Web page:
Frank Capra’s first pic after leaving Columbia Pictures was something like a mash-up of his Greatest Hits. Favorite writer Robert Riskin returned for this tale of an average Joe (Gary Cooper) who gains a big radio following with a spiel of neighborly pablum only to learn he’s in danger of selling his soul to the fascist capitalist devils who are sponsoring him; it’s MR. DEEDS GOES TO TOWN THRU A GLASS DARKLY! The gal reporter who hitches her by-line to the rube, and then falls for the mug, has Barbara Stanwyck pinch-hitting in the Jean Arthur role; James Gleason gets the hard-nosed sentimentalist Walter Connolly, Lionel Stander & Thomas Mitchell limned going back to Capra/Riskin’s IT HAPPENED ONE NIGHT/’34; Edward Arnold repeats as the politically connected news baron seen in MR. SMITH GOES TO WASHINGTON/’39, and he’s still got his private police force. But something’s gone ‘off’ for Capra, as if he doesn’t believe in his stuff anymore. Take the centerpiece moment, the big ‘mission-statement’ where Cooper belatedly discovers what it’s all about. In DEEDS, it’s a moving vignette played out in near-silence between Coop & a desperate, and desperately hungry, gun-toting out-of-work man, a pantomime epiphany. Now, we get Regis Toomey, in a spiffy soda-jerk uniform, blathering on about neighborly goodness. In fact, the whole film blathers & dribbles along, sorely missing the old Capra speed & moxie. For the first time in his career, Capra feels politically and technically behind the times. And yet, in spite of the falling-off (maybe because of the falling off?), it’s all rather fascinating, politically & dramatically. Famously, Capra didn’t know how to finish the damn thing, writing & shooting four or five endings. But the real problem was all those John Doe’ers, all those ‘good’ little people. They’re as scary as the fat-cats and the Party-Line types! And Capra knows it, feels it; he just doesn’t know, dramatically, what to do with it. And a Christ parable without a sacrifice is, in the end, a cheat. Partner this up with two similarly flawed looks at power politics, the mob & the press, A FACE IN THE CROWD/’57 and NETWORK/’76 for a great debatable triple-bill.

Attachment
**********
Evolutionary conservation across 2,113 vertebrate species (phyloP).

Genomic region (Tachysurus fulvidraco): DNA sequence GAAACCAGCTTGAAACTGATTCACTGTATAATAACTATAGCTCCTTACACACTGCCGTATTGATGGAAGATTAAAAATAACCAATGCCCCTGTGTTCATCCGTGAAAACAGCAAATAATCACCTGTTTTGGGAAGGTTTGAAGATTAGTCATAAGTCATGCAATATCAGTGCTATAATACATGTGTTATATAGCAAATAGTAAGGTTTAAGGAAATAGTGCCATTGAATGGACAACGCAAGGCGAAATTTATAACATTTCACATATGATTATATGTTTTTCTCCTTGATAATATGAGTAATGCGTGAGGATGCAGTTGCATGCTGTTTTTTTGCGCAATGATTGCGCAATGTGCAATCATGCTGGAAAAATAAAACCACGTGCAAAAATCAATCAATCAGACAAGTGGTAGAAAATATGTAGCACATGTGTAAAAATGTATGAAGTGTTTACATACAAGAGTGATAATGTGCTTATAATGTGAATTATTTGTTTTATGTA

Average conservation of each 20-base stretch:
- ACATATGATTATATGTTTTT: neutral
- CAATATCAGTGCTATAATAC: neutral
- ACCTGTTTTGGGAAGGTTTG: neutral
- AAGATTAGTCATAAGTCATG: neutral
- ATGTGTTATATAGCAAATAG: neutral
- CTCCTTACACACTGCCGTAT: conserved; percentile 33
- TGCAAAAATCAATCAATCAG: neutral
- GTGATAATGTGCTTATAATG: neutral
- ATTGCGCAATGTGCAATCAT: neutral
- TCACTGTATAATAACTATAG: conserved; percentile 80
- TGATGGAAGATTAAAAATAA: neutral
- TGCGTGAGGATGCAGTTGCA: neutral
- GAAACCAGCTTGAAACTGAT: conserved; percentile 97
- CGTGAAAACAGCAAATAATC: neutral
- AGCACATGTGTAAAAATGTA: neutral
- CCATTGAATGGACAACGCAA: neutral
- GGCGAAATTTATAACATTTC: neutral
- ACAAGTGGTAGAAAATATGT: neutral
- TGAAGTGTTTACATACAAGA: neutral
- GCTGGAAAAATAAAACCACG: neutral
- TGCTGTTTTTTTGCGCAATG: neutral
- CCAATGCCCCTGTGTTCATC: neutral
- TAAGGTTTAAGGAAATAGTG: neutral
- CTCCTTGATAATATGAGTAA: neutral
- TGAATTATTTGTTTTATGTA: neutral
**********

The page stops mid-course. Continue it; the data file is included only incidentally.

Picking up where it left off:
NOTE; Lots of horrid Public Domain DVDs out there, so buyer beware. Image once had a decent edition, but it may not still be around.